Key Species : Emu, Malleefowl, Lesser Sand Plover, Banded Lapwing, Pacific Gull, Black-eared Cuckoo, Fork-tailed Swift (summer), White-winged Fairy-wren, Thick-billed Grasswren, Rufous Fieldwren, Shy Heathwren (chance), Redthroat, Chestnut-rumped Thornbill, Slender-billed Thornbill (chance), Southern Whiteface, Spiny-cheeked Honeyeater, Crimson Chat, Orange Chat (chance), Hooded Robin, Southern Scrub-robin, White-browed Babbler, Chiming Wedgebill, Varied Sittella, Crested Bellbird, Mangrove Grey Fantail, White-backed Swallow, Rufous Songlark, Brown Songlark, Yellow White-eye. Mammals : Bilby, Euro, Long-beaked Bottlenose Dolphin, Dugong.
Shark Bay is a World Heritage Area located about 850km from Perth. From Perth, head north of Geraldton on the North West Coastal Highway to the Overlander Roadhouse and then turn west to Denham and Monkey Mia. It is a long day's drive from Perth which I have done twice, but I recommend staying at Kalbarri on the way.
This area is very well known for the Long-beaked Bottlenose Dolphins that come in to the Monkey Mia beach. Don't go walking in bare feet or shoes with thin soles in the mulga as the area is infested with double gees (three corner jacks).
The following are the best locations that I found in four visits to Shark Bay in October 1995, February 1996, June 1999 and July 2004. The Birds Australia WA Inc. bird guide brochure for Shark Bay is excellent also.
1. North West Coastal Highway
Billabong Roadhouse (S26° 48´ 56" E114° 36´ 52") - There is some good birding between the Billabong Roadhouse and the Overlander Roadhouse. Look for birds as they cross the road or stop and listen for Chiming Wedgebill which is very common especially as you get further north. I stopped 15km south of the Overlander Roadhouse in June 1999 and saw Chiming Wedgebill, Crimson Chat, Spiny-cheeked Honeyeater, White-winged Triller and Rufous Songlark. Malleefowl has been reported just north of the Billabong Roadhouse.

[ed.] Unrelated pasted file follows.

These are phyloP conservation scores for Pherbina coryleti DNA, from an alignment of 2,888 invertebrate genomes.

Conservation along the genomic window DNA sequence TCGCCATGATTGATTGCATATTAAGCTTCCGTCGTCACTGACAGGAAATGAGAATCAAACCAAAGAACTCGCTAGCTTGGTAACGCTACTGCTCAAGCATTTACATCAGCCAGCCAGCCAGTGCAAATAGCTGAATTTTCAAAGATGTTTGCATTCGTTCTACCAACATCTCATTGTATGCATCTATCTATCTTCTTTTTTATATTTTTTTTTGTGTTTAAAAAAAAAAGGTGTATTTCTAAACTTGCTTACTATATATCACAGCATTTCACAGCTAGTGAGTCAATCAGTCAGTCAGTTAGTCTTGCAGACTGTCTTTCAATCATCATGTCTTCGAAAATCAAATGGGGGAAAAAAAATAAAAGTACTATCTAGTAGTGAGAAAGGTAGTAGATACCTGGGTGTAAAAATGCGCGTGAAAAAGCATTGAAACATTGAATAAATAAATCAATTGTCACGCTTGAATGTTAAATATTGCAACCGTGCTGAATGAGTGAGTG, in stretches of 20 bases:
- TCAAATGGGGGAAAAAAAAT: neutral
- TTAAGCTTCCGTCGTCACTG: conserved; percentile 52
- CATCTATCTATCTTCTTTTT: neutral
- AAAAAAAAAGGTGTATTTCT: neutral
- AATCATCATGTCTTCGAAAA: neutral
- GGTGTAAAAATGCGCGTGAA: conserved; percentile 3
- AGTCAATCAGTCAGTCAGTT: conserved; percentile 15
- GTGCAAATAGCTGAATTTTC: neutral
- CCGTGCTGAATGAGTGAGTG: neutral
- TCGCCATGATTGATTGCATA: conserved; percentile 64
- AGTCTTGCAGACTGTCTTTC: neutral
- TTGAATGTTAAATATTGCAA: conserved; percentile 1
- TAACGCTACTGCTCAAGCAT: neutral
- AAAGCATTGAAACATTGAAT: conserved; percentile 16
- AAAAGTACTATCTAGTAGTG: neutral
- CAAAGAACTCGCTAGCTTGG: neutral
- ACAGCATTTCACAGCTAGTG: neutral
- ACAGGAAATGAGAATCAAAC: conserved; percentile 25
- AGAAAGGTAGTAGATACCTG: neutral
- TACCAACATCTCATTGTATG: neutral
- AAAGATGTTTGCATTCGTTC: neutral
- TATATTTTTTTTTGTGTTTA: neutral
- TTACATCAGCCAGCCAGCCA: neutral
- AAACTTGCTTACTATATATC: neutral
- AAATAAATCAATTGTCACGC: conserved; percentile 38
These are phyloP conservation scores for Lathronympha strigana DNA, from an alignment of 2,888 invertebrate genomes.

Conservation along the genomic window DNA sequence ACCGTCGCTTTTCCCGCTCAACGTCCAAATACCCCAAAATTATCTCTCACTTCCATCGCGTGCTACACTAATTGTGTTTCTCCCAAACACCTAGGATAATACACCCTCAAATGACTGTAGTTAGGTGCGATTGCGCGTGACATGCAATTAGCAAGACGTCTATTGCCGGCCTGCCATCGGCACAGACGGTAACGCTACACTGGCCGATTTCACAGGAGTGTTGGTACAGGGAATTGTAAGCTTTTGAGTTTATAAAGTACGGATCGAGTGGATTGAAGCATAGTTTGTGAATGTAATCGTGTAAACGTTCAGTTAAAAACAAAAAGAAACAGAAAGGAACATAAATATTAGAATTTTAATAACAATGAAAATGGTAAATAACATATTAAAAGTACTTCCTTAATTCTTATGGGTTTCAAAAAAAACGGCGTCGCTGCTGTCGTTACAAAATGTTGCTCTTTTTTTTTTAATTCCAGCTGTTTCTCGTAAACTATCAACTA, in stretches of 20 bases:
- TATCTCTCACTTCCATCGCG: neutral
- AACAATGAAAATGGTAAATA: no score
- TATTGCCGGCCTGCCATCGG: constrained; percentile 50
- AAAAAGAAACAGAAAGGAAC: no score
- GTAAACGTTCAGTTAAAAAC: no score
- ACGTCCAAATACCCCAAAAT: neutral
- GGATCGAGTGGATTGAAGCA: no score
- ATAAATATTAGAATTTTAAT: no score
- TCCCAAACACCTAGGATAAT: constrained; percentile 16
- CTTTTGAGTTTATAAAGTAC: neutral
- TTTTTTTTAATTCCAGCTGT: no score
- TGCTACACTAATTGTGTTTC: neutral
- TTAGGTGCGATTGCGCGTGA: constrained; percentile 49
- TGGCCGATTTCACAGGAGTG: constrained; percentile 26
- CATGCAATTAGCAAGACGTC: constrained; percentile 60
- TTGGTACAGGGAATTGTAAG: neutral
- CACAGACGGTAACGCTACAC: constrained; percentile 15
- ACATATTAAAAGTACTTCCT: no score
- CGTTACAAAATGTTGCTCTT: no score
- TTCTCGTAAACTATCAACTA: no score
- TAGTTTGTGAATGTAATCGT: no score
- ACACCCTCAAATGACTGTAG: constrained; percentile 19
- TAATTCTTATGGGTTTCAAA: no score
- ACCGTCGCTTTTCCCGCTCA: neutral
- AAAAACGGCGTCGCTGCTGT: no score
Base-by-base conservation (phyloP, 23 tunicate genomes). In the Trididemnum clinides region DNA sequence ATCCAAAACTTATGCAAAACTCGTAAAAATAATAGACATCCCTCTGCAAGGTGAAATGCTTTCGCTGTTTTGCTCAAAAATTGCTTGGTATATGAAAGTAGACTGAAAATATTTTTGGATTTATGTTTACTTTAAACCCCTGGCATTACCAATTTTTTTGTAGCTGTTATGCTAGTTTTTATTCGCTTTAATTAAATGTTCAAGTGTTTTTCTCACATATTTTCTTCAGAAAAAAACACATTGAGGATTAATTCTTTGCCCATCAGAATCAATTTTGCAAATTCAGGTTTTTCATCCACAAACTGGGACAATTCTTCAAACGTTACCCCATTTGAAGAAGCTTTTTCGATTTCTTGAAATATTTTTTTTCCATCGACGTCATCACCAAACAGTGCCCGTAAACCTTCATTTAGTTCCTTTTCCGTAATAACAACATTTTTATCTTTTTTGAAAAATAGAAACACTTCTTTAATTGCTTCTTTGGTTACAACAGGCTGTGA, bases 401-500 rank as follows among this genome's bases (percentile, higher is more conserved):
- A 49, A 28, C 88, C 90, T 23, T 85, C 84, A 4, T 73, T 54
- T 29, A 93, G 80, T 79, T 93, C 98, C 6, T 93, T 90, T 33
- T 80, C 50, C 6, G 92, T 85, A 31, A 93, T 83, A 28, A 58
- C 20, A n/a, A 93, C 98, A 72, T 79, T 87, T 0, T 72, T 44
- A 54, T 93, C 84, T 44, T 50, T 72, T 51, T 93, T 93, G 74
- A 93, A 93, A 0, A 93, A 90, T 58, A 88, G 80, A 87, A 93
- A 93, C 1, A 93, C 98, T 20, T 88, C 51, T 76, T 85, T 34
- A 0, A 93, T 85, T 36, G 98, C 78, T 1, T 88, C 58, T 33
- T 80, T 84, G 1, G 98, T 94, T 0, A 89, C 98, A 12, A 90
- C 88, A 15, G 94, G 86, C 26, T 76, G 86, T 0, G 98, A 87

Overlander Roadhouse (S26° 24´ 44" E114° 27´ 51") - I recommend refuelling here. There are a few birds around the roadhouse such as White-plumed Honeyeater, Crested Pigeon and Rufous Songlark. Reset your trip meter to zero.
2. Overlander Roadhouse to Denham
Windmill 1 (9.8km S26° 24´ 42" E114° 21´ 55") - Look for a windmill on the south side about 100 metres off the road. There is a track that leads part of the way. This is worth a 20 to 30 minute stop to look for Chiming Wedgebill, Crested Bellbird, White-winged Fairy-wren, Crimson Chat, Hooded Robin, Red-capped Robin, White-browed Babbler, Zebra Finch, Horsfield's Bronze-Cuckoo, Banded Lapwing, etc. I surprisingly saw Dusky Woodswallow here in July 2004.
Windmill 2 (19km S26° 25´ 20" E114° 16´ 46") - There is another windmill on the south side of the road with a similar range of species. I surprisingly saw Dusky Woodswallow and Singing Bushlark here in July 2004.
Hamelin Pool Caravan Park (turnoff 29km office S26° 24´ 01" E114° 09´ 55") - This is worth a stop for lunch or as an alternative place to stay. I have seen Black-eared Cuckoo, White-winged Fairy-wren, Brown Songlark, etc in the caravan park or on the salt marsh especially near the sewage pond. The sewage pond was an excellent birding site but in June 1999 it was overgrown with reeds. Orange Chat, Slender-billed Thornbill and Broad-billed Sandpiper have been reported here. The stromatolites are a must to see on the beach.
The following distances are from Denham.
Shell Beach (45km S26° 12´ 59" E113° 46´ 37") - The beach is of interest but I have seen very little in the way of birds here.
Salt Marsh (S26° 12´ 03" E113° 42´ 30") - There is a large area of salt marsh near Goulet Bluff Road. This is a possible area for Orange Chat, Slender-billed Thornbill and Rufous Fieldwren.
Fowlers Camp Road (23km S26° 12´ 03" E113° 42´ 30") - This area does not look anything special, but I have seen some very good birds here. Rufous Fieldwren is common along the road. There are mangroves and a sandbank at the end of the road (S26° 06´ 23" E113° 37´ 07") where birds of interest could be found. In July 2004 I possibly saw a Shy Heathwren and a Chestnut Quail-thrush in the scrub near the start of the road (S26° 06´ 07" E113° 37´ 48").
Eagle Bluff (19km) - I haven't seen very much at Eagle Bluff, but along the track to Eagle Bluff there is a track to the right that leads to a small lagoon (S26° 04´ 22" E113° 34´ 53") which could have birds of interest.
3. Hamelin Station Stay
I haven't visited here, but I have heard very good reports. They are advertising to birders. They have self contained units, shearer's quarters and campsites. There is a wetland and I am sure that there would be a very good variety of birds around the station.